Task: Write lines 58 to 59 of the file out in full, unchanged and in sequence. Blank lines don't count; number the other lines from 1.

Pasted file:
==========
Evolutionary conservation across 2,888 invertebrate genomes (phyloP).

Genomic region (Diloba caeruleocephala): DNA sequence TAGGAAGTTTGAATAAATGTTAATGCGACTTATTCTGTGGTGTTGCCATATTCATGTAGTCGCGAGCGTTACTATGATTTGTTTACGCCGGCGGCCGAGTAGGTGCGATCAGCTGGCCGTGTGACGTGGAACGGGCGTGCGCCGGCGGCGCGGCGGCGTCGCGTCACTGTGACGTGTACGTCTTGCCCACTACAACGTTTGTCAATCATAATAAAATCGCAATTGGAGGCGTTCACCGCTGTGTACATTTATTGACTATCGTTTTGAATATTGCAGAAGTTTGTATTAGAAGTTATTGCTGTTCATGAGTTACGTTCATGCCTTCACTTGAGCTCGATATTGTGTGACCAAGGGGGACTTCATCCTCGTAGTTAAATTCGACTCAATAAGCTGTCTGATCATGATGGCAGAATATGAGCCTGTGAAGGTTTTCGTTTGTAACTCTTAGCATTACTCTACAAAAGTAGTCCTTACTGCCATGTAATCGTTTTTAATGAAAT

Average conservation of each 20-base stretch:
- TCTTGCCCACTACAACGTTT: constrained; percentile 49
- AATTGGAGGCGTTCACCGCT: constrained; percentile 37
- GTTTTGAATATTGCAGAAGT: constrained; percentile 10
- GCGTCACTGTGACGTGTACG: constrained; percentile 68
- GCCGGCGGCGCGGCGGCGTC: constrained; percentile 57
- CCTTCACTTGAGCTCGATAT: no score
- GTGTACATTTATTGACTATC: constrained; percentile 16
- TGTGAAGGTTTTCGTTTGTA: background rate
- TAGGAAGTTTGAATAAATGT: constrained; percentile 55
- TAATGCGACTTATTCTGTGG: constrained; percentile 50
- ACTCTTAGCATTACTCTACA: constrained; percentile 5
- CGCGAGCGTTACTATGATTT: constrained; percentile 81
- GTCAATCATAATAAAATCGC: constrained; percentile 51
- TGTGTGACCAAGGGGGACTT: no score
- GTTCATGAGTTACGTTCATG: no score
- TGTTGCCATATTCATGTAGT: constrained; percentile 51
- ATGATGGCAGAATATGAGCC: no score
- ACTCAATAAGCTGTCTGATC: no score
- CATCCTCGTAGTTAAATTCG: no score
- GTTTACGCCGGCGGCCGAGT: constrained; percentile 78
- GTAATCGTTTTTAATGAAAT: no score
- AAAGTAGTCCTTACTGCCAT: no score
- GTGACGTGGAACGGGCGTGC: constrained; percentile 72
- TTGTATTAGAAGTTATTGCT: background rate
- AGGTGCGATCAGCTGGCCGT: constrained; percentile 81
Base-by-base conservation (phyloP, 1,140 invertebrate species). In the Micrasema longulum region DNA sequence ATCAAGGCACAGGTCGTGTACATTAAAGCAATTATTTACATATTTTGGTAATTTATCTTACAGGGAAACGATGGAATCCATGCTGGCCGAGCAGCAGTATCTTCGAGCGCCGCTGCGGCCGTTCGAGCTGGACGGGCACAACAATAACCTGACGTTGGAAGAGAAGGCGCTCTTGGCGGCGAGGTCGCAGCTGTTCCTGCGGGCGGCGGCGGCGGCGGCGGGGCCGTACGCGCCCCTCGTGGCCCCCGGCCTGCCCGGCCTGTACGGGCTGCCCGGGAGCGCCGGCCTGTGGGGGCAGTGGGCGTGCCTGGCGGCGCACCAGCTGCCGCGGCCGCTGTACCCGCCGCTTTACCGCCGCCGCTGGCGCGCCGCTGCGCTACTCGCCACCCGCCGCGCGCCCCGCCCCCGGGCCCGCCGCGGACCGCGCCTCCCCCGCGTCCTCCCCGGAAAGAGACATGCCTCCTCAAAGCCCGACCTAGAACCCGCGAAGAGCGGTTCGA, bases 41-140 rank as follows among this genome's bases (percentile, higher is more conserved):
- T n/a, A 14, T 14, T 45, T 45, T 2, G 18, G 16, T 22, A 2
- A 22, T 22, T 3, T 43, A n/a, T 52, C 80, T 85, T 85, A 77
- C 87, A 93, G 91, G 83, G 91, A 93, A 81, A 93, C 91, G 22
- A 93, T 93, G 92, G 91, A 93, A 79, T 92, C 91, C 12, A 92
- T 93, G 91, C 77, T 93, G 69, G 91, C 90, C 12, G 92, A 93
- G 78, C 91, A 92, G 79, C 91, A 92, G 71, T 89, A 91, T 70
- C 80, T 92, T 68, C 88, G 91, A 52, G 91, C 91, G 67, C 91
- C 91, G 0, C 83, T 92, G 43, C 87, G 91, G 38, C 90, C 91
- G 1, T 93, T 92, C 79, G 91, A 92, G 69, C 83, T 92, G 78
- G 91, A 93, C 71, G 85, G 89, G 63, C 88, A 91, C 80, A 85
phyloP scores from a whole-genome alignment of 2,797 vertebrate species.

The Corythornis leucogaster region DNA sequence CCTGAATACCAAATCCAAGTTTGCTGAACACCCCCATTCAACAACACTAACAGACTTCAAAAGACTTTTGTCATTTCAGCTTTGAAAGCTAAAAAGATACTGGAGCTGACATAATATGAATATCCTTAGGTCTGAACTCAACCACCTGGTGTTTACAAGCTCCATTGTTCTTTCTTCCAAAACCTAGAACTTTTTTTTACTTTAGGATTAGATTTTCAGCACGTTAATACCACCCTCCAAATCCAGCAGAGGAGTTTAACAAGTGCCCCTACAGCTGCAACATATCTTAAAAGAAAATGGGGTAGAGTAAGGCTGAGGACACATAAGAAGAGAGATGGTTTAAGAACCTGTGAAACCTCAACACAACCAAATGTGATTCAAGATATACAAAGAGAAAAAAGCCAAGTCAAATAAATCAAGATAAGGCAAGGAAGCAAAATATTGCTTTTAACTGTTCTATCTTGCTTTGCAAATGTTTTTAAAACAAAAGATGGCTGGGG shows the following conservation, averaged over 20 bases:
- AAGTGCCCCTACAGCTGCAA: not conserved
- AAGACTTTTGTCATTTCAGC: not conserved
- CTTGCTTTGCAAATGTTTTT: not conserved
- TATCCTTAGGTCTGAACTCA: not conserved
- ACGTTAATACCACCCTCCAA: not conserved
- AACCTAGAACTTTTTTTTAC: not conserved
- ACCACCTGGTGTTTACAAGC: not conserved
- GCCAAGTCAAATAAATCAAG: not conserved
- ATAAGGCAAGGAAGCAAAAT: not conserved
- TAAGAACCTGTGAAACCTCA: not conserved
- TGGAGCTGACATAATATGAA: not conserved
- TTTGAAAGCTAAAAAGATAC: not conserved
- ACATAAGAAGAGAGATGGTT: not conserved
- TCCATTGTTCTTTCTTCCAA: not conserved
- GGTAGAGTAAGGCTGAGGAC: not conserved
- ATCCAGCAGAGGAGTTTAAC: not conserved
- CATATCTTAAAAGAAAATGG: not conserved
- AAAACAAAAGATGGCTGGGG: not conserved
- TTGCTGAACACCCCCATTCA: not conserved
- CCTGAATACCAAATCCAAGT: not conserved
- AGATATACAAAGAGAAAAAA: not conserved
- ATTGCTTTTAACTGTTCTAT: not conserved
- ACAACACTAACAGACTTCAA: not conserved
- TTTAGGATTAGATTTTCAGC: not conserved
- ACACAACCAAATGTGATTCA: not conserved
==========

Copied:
- CATATCTTAAAAGAAAATGG: not conserved
- AAAACAAAAGATGGCTGGGG: not conserved